Ethical Implications of Xenophobic Attacks in South Africa: A Challenge to the Christian Church

By Okyere-Manu, Beatrice | Cross Currents, June 2016 | Go to article overview

Ethical Implications of Xenophobic Attacks in South Africa: A Challenge to the Christian Church


Okyere-Manu, Beatrice, Cross Currents


Introduction

One of many violent phenomena that have taken the world by surprise in recent times is the reoccurrence. (1) of xenophobic attacks on foreign nationals residing in South Africa, particularly foreign nationals from other African countries. This surprise is due to the increasing acceptance of assumption such as those reflected by the Commission of Human Rights Report that racism, racial discrimination, and xenophobia have been declared human rights violations. (2) As a social issue, such attacks violate the dignity as well as the rights of individuals in this globalized world; their reoccurrence in April 2015 has been a great cause for concern.

It must be noted that over the years, there have been various cases of xenophobic attacks in the country; most notable were those of May 2008 and April 2015. In the 2008 attacks, the recorded death toll was sixty people: forty foreign nationals and twenty locals. Besides the deaths, there were the displacements of over 100,000 people, close to 700 were wounded, and a number of women and girls were raped, as well as the destruction of a number of properties. (3) Additionally, "342 shops were looted and 213 were also burnt down." (4) Just after these incidents, international communities, activist, and scholars condemned the outbreak. Seven years later, in 2015, another attack occurred in which it is estimated that seven people lost their lives and a number of others were misplaced. This later attack has attracted attention globally, and a number of countries have raised deep concerns about the violence and brutality associated with the attacks. There have also been a number of debates globally surrounding the causes and consequences of these brutal activities. (5) The current article has no intention of repeating previous discussions about the events, but it will give an overview of these attacks and will critically examine the role played by the church, particularly the Church in Action: a fraternity of pastors and church leaders in Pietermaritzburg in KwaZulu-Natal. Using the theory of deontology as an ethical lens, the article argues that the church has a duty to engage in social action that involves being the voice making sure that those who are vulnerable are protected. The current article is divided into three sections: The first gives an overview, explores the overview of the attacks over the years, and argues that xenophobia has been an ongoing phenomenon in the country. Second, it examines the response of the Christian church, particularly the responses of the church in Pietermaritzburg. Third, through the theory of deontology the article challenges the church to step up and take its social responsibilities seriously.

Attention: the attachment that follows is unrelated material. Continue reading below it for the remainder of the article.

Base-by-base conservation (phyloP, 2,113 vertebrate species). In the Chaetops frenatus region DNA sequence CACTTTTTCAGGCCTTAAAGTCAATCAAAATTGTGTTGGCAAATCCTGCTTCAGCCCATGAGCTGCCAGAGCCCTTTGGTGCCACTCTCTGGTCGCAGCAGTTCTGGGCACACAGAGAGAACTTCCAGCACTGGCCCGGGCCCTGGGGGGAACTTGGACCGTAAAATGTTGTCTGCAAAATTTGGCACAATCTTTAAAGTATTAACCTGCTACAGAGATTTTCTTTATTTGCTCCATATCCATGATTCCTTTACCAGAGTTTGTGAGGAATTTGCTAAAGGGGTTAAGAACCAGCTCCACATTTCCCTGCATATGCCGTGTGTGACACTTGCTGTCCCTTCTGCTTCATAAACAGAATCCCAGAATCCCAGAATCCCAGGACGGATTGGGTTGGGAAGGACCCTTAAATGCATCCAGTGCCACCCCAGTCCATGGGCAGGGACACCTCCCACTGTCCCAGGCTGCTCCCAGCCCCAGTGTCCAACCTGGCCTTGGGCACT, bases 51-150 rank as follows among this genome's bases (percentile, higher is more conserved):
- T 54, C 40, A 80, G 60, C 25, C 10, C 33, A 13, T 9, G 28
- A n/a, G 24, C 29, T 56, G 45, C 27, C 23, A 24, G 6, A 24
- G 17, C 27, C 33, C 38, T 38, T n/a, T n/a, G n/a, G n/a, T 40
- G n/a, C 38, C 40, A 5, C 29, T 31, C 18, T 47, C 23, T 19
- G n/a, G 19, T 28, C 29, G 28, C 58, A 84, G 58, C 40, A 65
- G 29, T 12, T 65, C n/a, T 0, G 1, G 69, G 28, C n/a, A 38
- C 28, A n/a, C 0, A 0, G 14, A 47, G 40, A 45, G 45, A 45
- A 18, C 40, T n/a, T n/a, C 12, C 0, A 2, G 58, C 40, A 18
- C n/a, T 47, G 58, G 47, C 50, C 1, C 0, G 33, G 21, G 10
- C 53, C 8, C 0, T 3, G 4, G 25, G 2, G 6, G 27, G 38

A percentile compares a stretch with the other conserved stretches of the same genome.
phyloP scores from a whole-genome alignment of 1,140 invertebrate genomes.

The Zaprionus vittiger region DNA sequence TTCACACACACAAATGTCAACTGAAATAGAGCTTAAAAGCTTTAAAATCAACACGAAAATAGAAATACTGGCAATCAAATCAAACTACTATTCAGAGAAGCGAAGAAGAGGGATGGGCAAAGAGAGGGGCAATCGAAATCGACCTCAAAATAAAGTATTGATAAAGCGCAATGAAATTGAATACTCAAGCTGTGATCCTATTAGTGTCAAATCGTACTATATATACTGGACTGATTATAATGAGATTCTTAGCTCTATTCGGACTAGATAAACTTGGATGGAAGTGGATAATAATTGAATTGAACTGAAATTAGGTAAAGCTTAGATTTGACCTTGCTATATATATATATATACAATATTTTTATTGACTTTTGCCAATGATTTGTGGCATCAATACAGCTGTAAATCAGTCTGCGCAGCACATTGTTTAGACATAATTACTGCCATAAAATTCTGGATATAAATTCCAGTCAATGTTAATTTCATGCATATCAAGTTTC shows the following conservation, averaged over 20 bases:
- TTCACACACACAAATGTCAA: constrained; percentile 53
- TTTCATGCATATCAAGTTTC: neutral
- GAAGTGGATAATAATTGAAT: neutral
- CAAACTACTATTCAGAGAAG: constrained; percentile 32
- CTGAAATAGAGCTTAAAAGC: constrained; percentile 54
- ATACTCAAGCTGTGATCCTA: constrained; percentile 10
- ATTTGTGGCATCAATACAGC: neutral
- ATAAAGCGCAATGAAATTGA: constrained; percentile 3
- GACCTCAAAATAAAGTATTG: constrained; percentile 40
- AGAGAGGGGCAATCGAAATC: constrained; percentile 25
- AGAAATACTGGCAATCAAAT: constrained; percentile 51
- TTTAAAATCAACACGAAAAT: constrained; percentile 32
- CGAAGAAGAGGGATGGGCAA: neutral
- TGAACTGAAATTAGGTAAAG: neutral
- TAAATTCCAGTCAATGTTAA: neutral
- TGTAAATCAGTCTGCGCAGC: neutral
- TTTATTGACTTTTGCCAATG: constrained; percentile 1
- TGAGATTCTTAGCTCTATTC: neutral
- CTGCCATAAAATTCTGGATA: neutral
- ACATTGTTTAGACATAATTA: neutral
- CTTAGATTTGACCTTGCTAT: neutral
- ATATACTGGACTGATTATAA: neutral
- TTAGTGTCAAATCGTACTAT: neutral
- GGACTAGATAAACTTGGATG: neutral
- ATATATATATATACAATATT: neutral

Overview of xenophobia in South Africa

The 2015 xenophobic attacks on non-South African nationals residing in the country did not present a new phenomenon. A number of scholars have described isolated attacks taking place there as far back as 1994, when the country attained independence. In addition, several studies have documented the physical, psychological, and verbal abuse of foreigners over the years. (6) For instance, between December 1994 and January 2005, a number of undocumented foreign nationals were attacked; their homes and property were destroyed, and they were taken to the police station in Alexandra Township for deportation from the area. (7) In response to these incidents, Godfrey Mwakikagile described xenophobia at the time as a "blunt, and increasingly bellicose, mythology targeted at non-South Africans living in the country," and to him, politicians, police, and the media were responsible for perpetuating the myth that foreigners "take jobs, commit crimes, consume RDP resources, spread AIDS and smuggle arms and drugs." (8) Jonathan Crush listed a series of xenophobic attacks in 1998, which included two Senegalese and Mozambicans being thrown out of a moving train by an angry group who attributed growing levels of crime and unemployment, as well as the spread of HIV, to foreign nationals. …

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